Turning to
As may be seen from
The system proposed by the invention also comprises a module 2 for computing and exchanging a priori information, this a priori information being computed firstly on the symbol bits of decoded symbol bits, i.e. on a sequence S_{2 }emanating from the decoding process, this a priori information being destined for the equalization process and issued in a sequence S″_{2 }at the input of said equalization module 1 with soft inputs and outputs. Secondly, the module for computing and exchanging a priori information enables a priori information to be computed on the encoded bits, in a sequence S″_{1}, representative of this a priori information from the equalized symbol bits, i.e. from the sequence S_{1}, the a priori information on encoded bits S″_{1 }being destined for the decoding process and emitted as an input variable for said decoding process.
Finally, the system proposed by the invention as illustrated in
Finally, the system proposed by the invention advantageously has a module 4 for producing an updated iterative estimation of the coefficients of the impulse response of the transmission channel based on the information obtained from the iterative equalization and decoding process.
It should be pointed out in particular that the module 4 for producing an updated iterative estimation of the coefficients of the impulse response of the transmission channel receives information from the equalizer module 1 or the decoder module 3 depending respectively on the selection and choice of the type of equalizer and decoder with weighted inputs/outputs used, this selection corresponding to positions 1, 2, and 3 respectively of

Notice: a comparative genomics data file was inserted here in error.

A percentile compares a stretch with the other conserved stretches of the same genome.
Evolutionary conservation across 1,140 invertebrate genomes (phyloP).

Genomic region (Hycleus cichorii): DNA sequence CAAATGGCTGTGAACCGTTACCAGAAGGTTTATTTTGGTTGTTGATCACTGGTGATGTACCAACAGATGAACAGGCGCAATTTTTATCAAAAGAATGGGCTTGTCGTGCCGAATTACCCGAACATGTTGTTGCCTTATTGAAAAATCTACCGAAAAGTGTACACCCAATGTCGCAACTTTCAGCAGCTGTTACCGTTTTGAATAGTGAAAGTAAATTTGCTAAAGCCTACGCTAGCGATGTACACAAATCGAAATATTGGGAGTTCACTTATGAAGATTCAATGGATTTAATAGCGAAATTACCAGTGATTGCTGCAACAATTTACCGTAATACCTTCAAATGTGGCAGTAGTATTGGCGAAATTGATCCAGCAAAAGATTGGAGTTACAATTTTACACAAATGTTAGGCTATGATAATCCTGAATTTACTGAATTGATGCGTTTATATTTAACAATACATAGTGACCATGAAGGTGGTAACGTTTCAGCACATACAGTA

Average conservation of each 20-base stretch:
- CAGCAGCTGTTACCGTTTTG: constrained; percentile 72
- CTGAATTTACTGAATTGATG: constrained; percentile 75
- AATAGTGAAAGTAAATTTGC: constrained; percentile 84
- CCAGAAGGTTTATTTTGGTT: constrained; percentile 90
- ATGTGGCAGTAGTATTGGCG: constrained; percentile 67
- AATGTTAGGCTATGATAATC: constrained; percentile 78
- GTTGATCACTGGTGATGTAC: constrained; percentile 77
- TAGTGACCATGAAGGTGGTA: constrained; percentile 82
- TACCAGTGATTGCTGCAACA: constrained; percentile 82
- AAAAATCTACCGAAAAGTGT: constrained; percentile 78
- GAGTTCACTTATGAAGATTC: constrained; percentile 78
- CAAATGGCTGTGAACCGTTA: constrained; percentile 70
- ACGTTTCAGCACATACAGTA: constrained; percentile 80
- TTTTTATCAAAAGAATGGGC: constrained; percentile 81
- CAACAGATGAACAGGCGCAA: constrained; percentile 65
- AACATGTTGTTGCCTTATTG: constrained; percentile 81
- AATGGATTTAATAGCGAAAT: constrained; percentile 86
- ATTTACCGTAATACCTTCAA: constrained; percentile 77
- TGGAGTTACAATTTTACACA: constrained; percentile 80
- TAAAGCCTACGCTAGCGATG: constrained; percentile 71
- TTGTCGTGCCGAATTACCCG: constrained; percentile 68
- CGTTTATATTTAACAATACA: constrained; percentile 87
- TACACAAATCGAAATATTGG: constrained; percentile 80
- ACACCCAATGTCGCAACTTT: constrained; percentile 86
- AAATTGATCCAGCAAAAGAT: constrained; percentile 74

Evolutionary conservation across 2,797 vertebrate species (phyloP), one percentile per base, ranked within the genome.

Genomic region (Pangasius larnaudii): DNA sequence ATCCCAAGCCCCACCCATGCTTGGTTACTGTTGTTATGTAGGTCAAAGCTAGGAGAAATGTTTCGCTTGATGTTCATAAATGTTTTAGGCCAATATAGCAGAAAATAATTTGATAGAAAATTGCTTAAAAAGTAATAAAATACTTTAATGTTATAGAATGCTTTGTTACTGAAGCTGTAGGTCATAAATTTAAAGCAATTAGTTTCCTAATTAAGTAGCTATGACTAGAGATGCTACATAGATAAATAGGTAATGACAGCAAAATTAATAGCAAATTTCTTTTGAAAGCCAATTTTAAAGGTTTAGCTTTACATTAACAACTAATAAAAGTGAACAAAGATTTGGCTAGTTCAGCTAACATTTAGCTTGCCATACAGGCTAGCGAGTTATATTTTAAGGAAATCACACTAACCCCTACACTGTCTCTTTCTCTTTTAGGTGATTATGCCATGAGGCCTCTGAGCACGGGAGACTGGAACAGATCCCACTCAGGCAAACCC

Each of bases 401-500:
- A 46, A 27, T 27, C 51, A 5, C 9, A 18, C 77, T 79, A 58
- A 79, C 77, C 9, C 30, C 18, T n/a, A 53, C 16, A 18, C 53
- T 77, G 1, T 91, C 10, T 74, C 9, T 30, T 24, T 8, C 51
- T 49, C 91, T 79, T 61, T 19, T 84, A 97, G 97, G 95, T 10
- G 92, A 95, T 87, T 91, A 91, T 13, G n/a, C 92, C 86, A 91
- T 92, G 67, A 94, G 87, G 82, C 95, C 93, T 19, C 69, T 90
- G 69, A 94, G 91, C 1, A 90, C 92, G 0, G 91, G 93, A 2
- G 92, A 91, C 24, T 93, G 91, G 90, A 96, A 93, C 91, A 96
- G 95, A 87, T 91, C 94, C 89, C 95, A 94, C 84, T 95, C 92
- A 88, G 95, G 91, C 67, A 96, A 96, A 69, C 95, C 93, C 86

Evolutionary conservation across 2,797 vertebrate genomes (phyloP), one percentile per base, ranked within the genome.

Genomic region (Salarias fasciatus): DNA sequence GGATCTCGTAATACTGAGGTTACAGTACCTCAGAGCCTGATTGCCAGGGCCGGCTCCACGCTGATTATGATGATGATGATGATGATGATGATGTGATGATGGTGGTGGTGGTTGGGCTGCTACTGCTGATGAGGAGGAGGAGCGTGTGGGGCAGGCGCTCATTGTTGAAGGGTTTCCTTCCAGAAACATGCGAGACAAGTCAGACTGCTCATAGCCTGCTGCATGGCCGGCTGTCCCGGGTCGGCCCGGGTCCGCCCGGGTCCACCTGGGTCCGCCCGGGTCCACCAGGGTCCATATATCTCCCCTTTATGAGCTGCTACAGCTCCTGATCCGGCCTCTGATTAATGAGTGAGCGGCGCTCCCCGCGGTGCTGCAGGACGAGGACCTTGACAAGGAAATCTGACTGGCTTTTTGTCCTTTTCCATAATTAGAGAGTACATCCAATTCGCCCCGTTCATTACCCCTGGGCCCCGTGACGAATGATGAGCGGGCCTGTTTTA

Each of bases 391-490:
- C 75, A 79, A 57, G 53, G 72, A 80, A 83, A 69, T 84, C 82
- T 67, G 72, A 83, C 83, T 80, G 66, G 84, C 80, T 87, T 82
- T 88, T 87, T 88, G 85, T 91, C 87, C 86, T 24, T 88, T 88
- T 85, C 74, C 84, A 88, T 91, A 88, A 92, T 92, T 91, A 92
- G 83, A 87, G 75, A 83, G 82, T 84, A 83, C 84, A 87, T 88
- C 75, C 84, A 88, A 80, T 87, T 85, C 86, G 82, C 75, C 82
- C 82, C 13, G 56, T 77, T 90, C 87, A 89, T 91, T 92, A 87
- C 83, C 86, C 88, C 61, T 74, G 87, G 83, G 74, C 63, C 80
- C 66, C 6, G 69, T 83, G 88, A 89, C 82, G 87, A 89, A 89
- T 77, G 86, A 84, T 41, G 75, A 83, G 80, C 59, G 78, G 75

In terms of how the system proposed by the invention operates, a priori information computed and exchanged on the encoded bits represented in sequence S″_{1 }applied to the input of the SISO decoder module bearing reference 3 and a priori information on the symbol bits represented by sequence S″_{2 }applied to the input of the SISO equalizer module 1 SISO from the decoded bits emanating from the decoder module 3 improves performance, firstly of the SISO equalizer module SISO 1 and, secondly, of the SISO decoder module SISO 3. This improvement is obtained in particular due to the iteration process coupled with the re-estimation of the coefficients of the impulse response of the transmission channel on the basis of the information obtained from the iterative equalization and decoding process, under the specific conditions respectively inherent in the chosen type of equalization process and SISO equalizer module as well as the decoding process and SISO decoder module 3 finally selected to implement the method and device proposed by the invention. Clearly, the type of process and updated iterative estimation of the coefficients of the impulse response of the transmission channel is linked to the type of equalizer module and SISO decoder module respectively chosen.
A preferred but not restrictive approach to operating the module 2 used to compute and iteratively exchange a priori information will now be given in conjunction with the same
As illustrated in said drawing, the module 2 for computing and iteratively exchanging a priori information may advantageously have a first module 20 for subtracting from the sequence of weighted outputs on equalized symbol bits S_{1 }emanating from the SISO equalizer module 1 a priori information S″_{2 }about the symbol bits resulting from the decoding process, the first subtracting module 20 enabling an extrinsic sequence, denoted by S′_{1}, to be generated, this extrinsic sequence in effect corresponding to potential a priori information emanating from the equalized symbol bits. In effect, the sequence S′_{1 }represents this potential a priori information due to the interleaving process applied on emission of the sequence of symbol bits transmitted and finally received.
The module 2 for computing and iteratively exchanging information also has a module 21 for de-interleaving the extrinsic sequence S′_{1 }representing said potential a priori information, the de-interleaving module 21, represented by Π^{−1}, enabling the sequence of weighted inputs S″_{1 }containing the information from the channel and the a priori information on the encoded bits from the equalization process to be generated.